Add any one-time costs to your sum of recurring costs. Common one-time expenses include:

  1. Visa application fee

  2. Flight tickets to/from Japan

  3. Additional gear you need to buy for your trip

For the sake of my example, I will assume that the total of one-time expenses will cost $3,500. Therefore, your total bottom-up approach cost estimate is $20,700 + $3,500 = $24,200.

Compare the figures you reached via the top-down and bottom-up approaches.

If your top-down figure is greater than your bottom-up figure, then amazing! You can expect to spend within your desired budget.

If, like in my example, your bottom-up figure is greater than your top-down figure, then you need to make adjustments to stay within your target budget. In order to reconcile the deficit, you either need to obtain more money to spend or cut costs.

Some ideas to get more money:

  1. Budget more from your savings (this depends on your personal situation and willingness to dip further into savings)

  2. Postpone your gap year in Japan until you save more money

  3. Work during your trip (make sure your visa allows this – see the “Visas” section below)

Some ways to cut costs:

  1. Housesit during your gap year

  2. Book long-term accommodations to save money (I’ve had great experiences with MetroResidences in Tokyo)

  3. Take indirect flights to/from Japan

  4. Either cook more meals for yourself or by inexpensive pre-made meals from Japanese convenience stores or supermarkets

Accommodations will generally be your biggest expense, so prioritize reducing that to have the biggest cost savings impact. If I’m not booking long-term accommodations (over 2-4 weeks), I prefer to reserve hotels on Many of their properties have generous cancellation policies that will give you flexibility to change your plans at the last minute (which can come in handy if you realize later on in your gap year that you need to look for more affordable accommodations).


The next logistical step is to find out whether you require a visa to spend a gap year in Japan. The Ministry of Foreign Affairs of Japan is the source of truth about visas. For most people, you will need a visa to stay in Japan for longer than 90 days.

If you plan to work during your stay in Japan, ensure that you apply for a visa that allows for that. Anecdotally, common jobs of foreigners that I meet in Japan include teaching their native language or modeling.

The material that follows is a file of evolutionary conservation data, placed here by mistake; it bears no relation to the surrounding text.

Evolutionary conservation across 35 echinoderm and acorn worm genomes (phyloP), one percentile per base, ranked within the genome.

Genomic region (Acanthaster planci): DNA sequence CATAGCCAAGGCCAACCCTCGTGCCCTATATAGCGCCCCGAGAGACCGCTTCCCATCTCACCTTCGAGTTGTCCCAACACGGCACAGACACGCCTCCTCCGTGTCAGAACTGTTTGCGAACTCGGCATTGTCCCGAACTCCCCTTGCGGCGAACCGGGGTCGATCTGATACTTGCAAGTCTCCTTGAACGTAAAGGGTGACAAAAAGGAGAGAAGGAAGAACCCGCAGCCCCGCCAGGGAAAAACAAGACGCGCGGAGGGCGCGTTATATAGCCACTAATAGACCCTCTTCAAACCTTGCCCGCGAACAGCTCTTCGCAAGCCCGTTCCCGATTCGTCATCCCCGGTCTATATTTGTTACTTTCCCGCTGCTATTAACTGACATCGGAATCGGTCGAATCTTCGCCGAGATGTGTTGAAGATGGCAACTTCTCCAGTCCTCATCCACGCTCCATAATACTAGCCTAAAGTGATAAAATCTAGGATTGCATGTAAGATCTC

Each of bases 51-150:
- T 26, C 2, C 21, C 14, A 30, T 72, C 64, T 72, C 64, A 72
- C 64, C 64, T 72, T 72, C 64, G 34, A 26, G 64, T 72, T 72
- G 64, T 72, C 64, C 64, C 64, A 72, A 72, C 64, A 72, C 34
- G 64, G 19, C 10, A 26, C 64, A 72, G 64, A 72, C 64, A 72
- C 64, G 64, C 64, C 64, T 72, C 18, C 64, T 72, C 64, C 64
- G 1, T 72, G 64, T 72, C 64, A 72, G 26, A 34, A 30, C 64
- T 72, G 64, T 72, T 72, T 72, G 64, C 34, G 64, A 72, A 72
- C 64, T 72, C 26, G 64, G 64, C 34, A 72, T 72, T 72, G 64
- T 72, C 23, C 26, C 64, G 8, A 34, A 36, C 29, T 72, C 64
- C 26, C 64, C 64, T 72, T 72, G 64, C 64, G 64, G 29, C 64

Nationals between the ages of 18-30 of certain countries may be eligible for Japan’s working holiday visa. The working holiday visa’s main purpose is to encourage travel in Japan. You will be able to work while holding this visa.

The visa application fees are around ¥3,000 for a single-entry visa and around ¥6,000 for multi-entry visas.

Tying up loose ends

You may need to tie up any loose ends in your current life before beginning a gap year in Japan.

Consider the below areas:


Understand your employer’s departure or leave of absence policies. Usually, you will need to give your employer at least a few weeks of advanced notice prior to quitting. Some companies allow employees to take paid or unpaid leaves of absence. If your company has such a program, you may want to consider taking a leave instead of quitting your job entirely.


If you have debt, prepare a plan to address it either before, during, or after your career break. It may also be wise to budget 3-6 months of extra living expenses beyond your career break in case you have difficulty returning to the workforce or other unforeseen circumstances arise.


Everyone has different familial obligations that may or may not impact gap year plans. If you have a partner, children, aging parents, or pets, you will need to plan how to navigate those responsibilities before or from Japan.

Living arrangements

Create a plan to transition out of your current living arrangements. If you rent property, you will likely either need to stay or pay for the rest of the lease (or pay a fee to break it early) or find a sublease. If you own property, decide who will care for it while you are gone or if you will rent it out to someone.


Particularly for large and expensive belongings, such as a car, you will need to either sell them or find storage solutions. A gap year may be the perfect catalyst to minimize your belongings.


The final step to realizing your goal of a gap year in Japan is packing!

See my detailed packing guide for Japan to get a list of basic essentials that you should bring. Additionally, ensure that you pack any specific items you may need for your travels. For example, if you plan to spend most of your time hiking, prepare adequate hiking gear.

Fortunately, you can buy pretty much anything that you forget in Japan. I’d err on the side of bringing less and getting things you need as you go. Here is a list of a few stores in Japan where you can find necessities:

  1. Maruetsu / Maruetsu Petit (affordable groceries)

  2. Hands (formerly Tokyu Hands, general home and life department store)

  3. Amazon Japan (anything, it’s Amazon)

  4. Nitori (affordable homeware and furniture)

  5. Muji (affordable homeware)

  6. Uniqlo (affordable clothing basics)

Pre-Gap Year Checklist

At least for myself, I can (and probably have) read dozens of articles about taking a gap year and still feel overwhelmed and hesitant. I outlined the below checklist to help simplify the main items to consider before taking the leap:

✓ Understand your goals for your gap year

✓ Pick a date to begin and end your gap year (can be more or less than a year)

✓ Decide what you will do during your gap year (this is where things can get nebulous, so ideally write the activities against specific timelines or schedules)

✓ Write down a few ways that you can measure the success of your gap year

✓ Set a budget (estimate by year, month, and week, if relevant)

✓ Save enough money to cover your budget (plus 3-6 months of emergency expenses)

✓ Apply for a visa, if required

✓ Figure out a plan to cover any loose ends (like selling your car, ending your apartment lease, getting a renter for your house, finding a petsitter, etc.)

✓ Book flights and accommodations

✓ Pack for your time in Japan